Faking ‘Fresh off the boat’

FOB. Fresh off the boat. The worst kind of insult you can give an ABC (Australian Born Chinese) or any other ethnic minority equivalent. For Caffe Sospeso’s Racism poetry readings, I tried on a fobby Vietnamese accent, hoping to parody my own ethnicity; nobody laughed: they were either too polite or my attempts were really bad.

Tom Cho (via), on the other hand, does an awesome Singlish/Chinese Malaysian accent for ‘Aiyo!!! An Evil Group of Ninjas is Enterting and Destroying a Call Centre!!!’

The story itself is a colourful read with its ‘lah’ and ‘alamak’  and extra exclamation marks, and I’ve always wanted to do a Vietnamese equivalent, so I’ve been reading over essays written by Vietnamese Deakin students, trying to get a feel on how Vinglish works. One kid has this penchant for leaving out ‘the’ in some sentences, overcompensating in others. He also avoids using apostrophes or turning nouns into adjectives, preferring to use ‘of’ instead. I don’t blame him, apostrophes are more often abused than used correctly. (DVD’s from JB-HiFi, anyone?) My favourite sentence of his illustrates both of these quirks as well as the incorrect use of tenses: ‘The problem of corruption cannot solve in the short time, but the solution can affect in long time.’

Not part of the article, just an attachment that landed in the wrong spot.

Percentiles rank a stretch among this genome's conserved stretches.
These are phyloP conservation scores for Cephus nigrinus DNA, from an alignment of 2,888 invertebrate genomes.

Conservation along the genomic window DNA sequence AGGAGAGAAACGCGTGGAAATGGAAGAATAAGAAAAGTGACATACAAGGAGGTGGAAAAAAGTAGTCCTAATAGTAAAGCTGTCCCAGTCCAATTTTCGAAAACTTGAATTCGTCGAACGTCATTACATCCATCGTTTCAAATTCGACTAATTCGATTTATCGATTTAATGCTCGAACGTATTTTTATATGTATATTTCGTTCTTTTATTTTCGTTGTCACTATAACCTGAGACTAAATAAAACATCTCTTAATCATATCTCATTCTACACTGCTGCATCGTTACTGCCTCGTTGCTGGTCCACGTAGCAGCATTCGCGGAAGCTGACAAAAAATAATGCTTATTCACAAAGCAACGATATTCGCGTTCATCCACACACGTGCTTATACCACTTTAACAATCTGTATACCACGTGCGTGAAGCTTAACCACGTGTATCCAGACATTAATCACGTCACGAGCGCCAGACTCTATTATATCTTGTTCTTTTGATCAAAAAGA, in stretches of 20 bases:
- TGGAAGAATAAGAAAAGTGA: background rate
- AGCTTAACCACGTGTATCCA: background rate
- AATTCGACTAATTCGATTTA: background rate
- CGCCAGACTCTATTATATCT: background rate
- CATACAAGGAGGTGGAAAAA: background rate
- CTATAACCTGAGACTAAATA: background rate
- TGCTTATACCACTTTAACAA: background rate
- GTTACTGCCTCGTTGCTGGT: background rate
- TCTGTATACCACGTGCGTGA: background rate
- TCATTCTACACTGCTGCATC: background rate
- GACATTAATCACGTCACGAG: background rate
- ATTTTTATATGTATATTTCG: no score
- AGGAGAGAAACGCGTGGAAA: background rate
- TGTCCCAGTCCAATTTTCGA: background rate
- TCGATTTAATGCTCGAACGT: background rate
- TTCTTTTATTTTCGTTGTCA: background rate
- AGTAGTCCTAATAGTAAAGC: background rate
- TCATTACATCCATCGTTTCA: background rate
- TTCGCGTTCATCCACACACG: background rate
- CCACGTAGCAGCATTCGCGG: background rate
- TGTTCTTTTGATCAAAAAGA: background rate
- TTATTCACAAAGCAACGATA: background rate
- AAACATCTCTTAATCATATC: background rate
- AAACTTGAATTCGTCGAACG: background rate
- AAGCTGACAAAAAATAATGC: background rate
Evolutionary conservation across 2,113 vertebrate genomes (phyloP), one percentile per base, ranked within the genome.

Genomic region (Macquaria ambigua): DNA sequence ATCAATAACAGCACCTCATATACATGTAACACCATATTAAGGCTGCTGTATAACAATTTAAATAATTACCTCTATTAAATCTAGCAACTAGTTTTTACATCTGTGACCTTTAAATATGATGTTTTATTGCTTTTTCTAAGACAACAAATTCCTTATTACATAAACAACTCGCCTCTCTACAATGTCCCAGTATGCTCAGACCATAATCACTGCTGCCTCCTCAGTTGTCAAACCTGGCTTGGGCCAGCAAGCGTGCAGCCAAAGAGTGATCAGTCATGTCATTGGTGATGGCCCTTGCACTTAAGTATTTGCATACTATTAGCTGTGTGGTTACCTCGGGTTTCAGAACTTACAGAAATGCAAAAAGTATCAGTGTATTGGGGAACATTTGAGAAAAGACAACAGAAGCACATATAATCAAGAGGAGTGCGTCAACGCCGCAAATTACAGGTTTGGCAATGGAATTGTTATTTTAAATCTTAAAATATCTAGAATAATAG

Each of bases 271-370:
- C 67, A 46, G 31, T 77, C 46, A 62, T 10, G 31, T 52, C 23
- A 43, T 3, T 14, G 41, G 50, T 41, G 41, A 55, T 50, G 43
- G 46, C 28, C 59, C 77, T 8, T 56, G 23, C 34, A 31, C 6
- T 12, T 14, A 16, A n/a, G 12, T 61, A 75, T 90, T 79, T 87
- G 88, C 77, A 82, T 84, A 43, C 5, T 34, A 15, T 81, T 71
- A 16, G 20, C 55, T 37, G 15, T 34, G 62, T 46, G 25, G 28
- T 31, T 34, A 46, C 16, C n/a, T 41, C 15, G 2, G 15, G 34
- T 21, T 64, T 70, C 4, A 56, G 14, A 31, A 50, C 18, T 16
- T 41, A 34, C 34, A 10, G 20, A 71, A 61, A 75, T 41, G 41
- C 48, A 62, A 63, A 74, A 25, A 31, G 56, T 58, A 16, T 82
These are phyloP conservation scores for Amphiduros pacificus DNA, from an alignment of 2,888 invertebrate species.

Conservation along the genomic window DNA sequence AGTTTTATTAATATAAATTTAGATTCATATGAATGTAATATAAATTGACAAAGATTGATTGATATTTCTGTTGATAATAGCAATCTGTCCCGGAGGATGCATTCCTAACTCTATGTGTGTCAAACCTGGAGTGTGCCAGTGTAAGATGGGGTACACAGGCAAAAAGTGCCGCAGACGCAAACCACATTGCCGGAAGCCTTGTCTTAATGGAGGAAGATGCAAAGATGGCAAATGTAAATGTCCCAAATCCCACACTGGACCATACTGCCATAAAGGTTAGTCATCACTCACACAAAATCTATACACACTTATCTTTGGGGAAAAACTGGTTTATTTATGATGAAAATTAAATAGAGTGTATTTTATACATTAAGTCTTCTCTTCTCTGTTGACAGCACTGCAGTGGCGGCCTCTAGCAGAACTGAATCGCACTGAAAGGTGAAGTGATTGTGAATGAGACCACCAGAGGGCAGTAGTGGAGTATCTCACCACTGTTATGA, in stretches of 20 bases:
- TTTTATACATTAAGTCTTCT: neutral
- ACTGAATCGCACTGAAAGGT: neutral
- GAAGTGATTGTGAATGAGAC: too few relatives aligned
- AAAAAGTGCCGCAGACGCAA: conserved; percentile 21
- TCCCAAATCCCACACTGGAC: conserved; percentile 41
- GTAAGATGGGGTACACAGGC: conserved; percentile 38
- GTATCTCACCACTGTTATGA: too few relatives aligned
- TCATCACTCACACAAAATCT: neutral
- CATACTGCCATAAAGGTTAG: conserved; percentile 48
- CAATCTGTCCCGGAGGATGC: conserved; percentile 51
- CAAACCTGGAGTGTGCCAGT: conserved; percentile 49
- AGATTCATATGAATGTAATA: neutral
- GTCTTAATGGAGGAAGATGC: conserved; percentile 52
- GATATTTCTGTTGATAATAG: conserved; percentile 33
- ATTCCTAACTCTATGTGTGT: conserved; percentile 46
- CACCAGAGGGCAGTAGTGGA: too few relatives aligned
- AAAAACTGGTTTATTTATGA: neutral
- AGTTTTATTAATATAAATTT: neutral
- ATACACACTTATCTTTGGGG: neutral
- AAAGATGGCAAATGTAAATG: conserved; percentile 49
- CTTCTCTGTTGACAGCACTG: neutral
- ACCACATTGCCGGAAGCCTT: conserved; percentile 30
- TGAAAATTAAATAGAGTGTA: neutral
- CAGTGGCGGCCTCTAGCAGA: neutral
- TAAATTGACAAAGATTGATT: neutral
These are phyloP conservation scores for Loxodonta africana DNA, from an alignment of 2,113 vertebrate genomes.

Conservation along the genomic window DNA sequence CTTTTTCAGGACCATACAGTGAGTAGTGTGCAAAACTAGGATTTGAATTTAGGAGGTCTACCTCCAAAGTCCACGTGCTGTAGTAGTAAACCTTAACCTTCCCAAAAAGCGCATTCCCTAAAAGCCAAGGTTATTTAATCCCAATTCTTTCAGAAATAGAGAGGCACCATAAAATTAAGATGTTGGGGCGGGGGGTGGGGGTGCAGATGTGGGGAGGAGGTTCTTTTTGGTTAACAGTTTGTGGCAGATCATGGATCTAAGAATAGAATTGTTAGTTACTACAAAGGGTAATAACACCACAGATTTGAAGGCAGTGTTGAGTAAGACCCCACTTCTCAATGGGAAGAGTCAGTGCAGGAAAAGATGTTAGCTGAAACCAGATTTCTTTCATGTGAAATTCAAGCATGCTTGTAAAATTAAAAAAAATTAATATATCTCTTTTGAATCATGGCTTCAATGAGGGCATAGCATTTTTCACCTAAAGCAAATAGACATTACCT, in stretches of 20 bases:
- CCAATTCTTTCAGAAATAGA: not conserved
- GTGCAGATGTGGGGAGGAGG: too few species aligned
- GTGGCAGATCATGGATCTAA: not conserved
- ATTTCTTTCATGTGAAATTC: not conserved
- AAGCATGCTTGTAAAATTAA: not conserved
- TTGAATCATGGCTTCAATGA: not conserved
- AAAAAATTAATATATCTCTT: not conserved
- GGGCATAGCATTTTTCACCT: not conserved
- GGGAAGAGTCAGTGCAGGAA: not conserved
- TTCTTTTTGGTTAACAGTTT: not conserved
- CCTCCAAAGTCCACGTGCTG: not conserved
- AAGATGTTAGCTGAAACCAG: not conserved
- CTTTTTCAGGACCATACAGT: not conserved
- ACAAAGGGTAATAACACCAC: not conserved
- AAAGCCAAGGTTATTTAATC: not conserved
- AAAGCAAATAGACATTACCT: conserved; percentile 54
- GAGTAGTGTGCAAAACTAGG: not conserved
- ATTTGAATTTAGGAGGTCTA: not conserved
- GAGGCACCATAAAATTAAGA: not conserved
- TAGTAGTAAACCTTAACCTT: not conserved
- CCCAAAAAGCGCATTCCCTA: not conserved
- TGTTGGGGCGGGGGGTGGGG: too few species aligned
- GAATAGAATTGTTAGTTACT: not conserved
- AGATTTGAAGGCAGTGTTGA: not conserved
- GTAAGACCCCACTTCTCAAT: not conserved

Here’s a more substantial chunk of Vinglish from binhthuan.gov.vn:

A clod morning, from the Nguyen Tat Thanh avenue taking a look on the city center’s direction, one has the impression that huge changes have taken in a short time. To the people who live every day with and for Phan Thiet it is a surprise. The changes of their beloved homeland, to me, a native coming from far it is much more. Chatting with me, most people confirmed that the city had made achievements that were expected to be done in 5, 10 or more years. I remember when the city decided to carry out the Phan Thiet socio-economic development plan for the 1996 – 2010 period, a lot of people were worried and doubtful. Now what seemingly impossible became possible just in the first 6 months of 2002: the liberation of land for the Phan Thiet industrial zone has been successfully done. It was just one among thousand jobs the city finished. It was a proof of the determination and unanimity of the leaders and people of Phan Thiet, more vivid than whatever figures and nice words.

There’s some wonderful phrases here: ‘the liberation of the land’, ‘more vivid than whatever figures and nice words’, and ‘native’. It makes me realise how expressions often fail to translate from one language to another, and how difficult it is to actually create Vinglish. Not only does one have to mimic the grammatical idiosyncrasies, but one also has to think in Vietnamese, using a dictionary to churn out the supposed English equivalent. (Or chuck a whole heap of text into Babel Fish and see what one ends up with.)

Nevertheless, it seems like a fun exercise. I’m going to collect a couple more examples of Vinglish over the next couple of months, and get back to you on that story idea. Meanwhile, you can be a fob too*. Try saying, ‘Hai, mai name y <insert name here>. Sauree, I am unavailable. Plee lea a message after the tone…’ It’s fun.

*This only works if you’re Viet. Otherwise, you’re just being plain racist.

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The Jeremy Balius Fanclub